One of the mysteries of the English language finally explained.
1A dabbling duck with a long broad bill.
- ‘On another side of the lake, we scoped a raft of Ruddy Ducks and shovelers, and a few pelicans even farther away.’
- ‘Down in the pond there were mallards, northern shovelers, coots and a few gallinules.’
- ‘The short list includes gadwalls, wigeons, mallards, shovelers, mottled ducks and pintails.’
- ‘The shovelers and pintails have reached the northern plains and have spread through much of Alaska.’
- ‘Far less abundant and therefore more highly prized are pintails and shovelers.’
2A person or thing that shovels something.‘a snow shoveler’
- ‘Jurgis is hired at Brown's Meat packing plant as a shoveler.’
- ‘Why is Joe, a Fifties Edinburgh bohemian, so fascinated by forsaking his middle-class existence to become a coal shoveller?’
- ‘When the shovelers come by, they shovel the bread, rats and spoiled meat into the sausage vats.’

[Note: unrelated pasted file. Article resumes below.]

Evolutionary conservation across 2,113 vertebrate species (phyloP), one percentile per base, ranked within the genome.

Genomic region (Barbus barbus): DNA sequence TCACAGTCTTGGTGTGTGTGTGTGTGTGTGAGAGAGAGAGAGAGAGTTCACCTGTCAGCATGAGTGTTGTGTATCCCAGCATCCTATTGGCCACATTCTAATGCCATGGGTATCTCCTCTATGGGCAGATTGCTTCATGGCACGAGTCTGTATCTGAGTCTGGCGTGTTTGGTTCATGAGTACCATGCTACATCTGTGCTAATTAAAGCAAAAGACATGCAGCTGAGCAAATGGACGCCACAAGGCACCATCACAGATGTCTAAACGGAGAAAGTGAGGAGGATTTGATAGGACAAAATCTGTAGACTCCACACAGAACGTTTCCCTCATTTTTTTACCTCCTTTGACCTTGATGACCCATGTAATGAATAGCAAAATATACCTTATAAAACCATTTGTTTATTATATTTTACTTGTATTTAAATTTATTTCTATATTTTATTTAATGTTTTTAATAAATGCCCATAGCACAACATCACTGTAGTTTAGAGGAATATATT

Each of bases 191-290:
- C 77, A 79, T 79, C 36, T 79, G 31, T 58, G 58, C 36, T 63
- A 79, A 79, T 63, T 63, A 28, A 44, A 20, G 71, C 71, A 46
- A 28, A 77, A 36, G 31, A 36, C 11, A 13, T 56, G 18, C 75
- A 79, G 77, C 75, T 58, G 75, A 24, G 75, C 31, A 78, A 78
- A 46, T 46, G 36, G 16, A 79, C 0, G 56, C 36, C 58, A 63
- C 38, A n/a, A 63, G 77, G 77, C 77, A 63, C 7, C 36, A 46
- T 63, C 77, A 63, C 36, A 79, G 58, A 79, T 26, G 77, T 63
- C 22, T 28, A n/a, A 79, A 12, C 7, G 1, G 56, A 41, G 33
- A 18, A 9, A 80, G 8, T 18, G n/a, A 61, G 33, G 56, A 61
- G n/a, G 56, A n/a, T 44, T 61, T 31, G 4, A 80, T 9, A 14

- ‘I am clearly a right-handed shoveller because trying to shovel with my left hand was like trying to shovel with a spoon - painful to watch.’
- ‘As Bella Vista's shovelers work into the late-afternoon twilight, the faint chiming of church bells wafts over from the nearby town center.’
- ‘Early studies of shovel design efficiency in coal mining concluded that shovels should have short handles and that shovelers could work at about 21 scoops per minute, moving loads of 11 to 24 pounds.’
- ‘He said: ‘It was November 1942 and I was a coal shoveller.’’
Late Middle English (denoting a spoonbill): alteration of earlier shovelard, from shovel, perhaps influenced by mallard.
In this article we explore how to impress employers with a spot-on CV.